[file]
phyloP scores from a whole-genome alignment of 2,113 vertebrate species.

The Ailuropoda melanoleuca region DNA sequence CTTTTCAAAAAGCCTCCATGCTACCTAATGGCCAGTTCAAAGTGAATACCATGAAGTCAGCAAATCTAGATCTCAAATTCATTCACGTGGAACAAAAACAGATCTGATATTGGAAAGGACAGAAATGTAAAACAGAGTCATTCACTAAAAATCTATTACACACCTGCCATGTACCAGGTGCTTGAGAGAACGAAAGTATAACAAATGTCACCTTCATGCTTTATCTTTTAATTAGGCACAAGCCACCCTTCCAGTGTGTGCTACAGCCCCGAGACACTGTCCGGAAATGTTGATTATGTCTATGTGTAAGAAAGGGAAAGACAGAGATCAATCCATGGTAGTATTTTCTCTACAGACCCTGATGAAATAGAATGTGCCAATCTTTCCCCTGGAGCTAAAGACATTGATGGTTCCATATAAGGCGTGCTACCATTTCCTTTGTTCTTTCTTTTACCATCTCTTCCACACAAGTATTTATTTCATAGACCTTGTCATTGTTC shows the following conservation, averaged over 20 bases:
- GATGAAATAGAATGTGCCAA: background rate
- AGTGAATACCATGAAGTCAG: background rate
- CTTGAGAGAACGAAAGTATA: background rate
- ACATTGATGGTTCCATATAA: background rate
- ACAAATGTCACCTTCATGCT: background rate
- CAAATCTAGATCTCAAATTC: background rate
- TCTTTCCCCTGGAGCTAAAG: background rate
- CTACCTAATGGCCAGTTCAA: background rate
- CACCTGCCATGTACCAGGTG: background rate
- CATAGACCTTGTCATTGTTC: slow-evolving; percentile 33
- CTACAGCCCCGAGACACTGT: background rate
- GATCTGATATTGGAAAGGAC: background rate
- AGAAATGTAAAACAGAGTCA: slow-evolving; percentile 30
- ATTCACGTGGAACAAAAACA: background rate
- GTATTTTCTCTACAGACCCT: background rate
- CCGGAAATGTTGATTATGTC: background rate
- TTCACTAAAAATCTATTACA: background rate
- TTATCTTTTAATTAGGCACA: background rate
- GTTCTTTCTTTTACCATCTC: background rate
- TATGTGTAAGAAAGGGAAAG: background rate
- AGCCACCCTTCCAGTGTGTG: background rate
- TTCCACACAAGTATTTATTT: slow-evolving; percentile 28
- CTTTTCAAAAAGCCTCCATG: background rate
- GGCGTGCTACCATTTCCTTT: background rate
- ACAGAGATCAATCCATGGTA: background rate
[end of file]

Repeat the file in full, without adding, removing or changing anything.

phyloP scores from a whole-genome alignment of 2,113 vertebrate species.

The Ailuropoda melanoleuca region DNA sequence CTTTTCAAAAAGCCTCCATGCTACCTAATGGCCAGTTCAAAGTGAATACCATGAAGTCAGCAAATCTAGATCTCAAATTCATTCACGTGGAACAAAAACAGATCTGATATTGGAAAGGACAGAAATGTAAAACAGAGTCATTCACTAAAAATCTATTACACACCTGCCATGTACCAGGTGCTTGAGAGAACGAAAGTATAACAAATGTCACCTTCATGCTTTATCTTTTAATTAGGCACAAGCCACCCTTCCAGTGTGTGCTACAGCCCCGAGACACTGTCCGGAAATGTTGATTATGTCTATGTGTAAGAAAGGGAAAGACAGAGATCAATCCATGGTAGTATTTTCTCTACAGACCCTGATGAAATAGAATGTGCCAATCTTTCCCCTGGAGCTAAAGACATTGATGGTTCCATATAAGGCGTGCTACCATTTCCTTTGTTCTTTCTTTTACCATCTCTTCCACACAAGTATTTATTTCATAGACCTTGTCATTGTTC shows the following conservation, averaged over 20 bases:
- GATGAAATAGAATGTGCCAA: background rate
- AGTGAATACCATGAAGTCAG: background rate
- CTTGAGAGAACGAAAGTATA: background rate
- ACATTGATGGTTCCATATAA: background rate
- ACAAATGTCACCTTCATGCT: background rate
- CAAATCTAGATCTCAAATTC: background rate
- TCTTTCCCCTGGAGCTAAAG: background rate
- CTACCTAATGGCCAGTTCAA: background rate
- CACCTGCCATGTACCAGGTG: background rate
- CATAGACCTTGTCATTGTTC: slow-evolving; percentile 33
- CTACAGCCCCGAGACACTGT: background rate
- GATCTGATATTGGAAAGGAC: background rate
- AGAAATGTAAAACAGAGTCA: slow-evolving; percentile 30
- ATTCACGTGGAACAAAAACA: background rate
- GTATTTTCTCTACAGACCCT: background rate
- CCGGAAATGTTGATTATGTC: background rate
- TTCACTAAAAATCTATTACA: background rate
- TTATCTTTTAATTAGGCACA: background rate
- GTTCTTTCTTTTACCATCTC: background rate
- TATGTGTAAGAAAGGGAAAG: background rate
- AGCCACCCTTCCAGTGTGTG: background rate
- TTCCACACAAGTATTTATTT: slow-evolving; percentile 28
- CTTTTCAAAAAGCCTCCATG: background rate
- GGCGTGCTACCATTTCCTTT: background rate
- ACAGAGATCAATCCATGGTA: background rate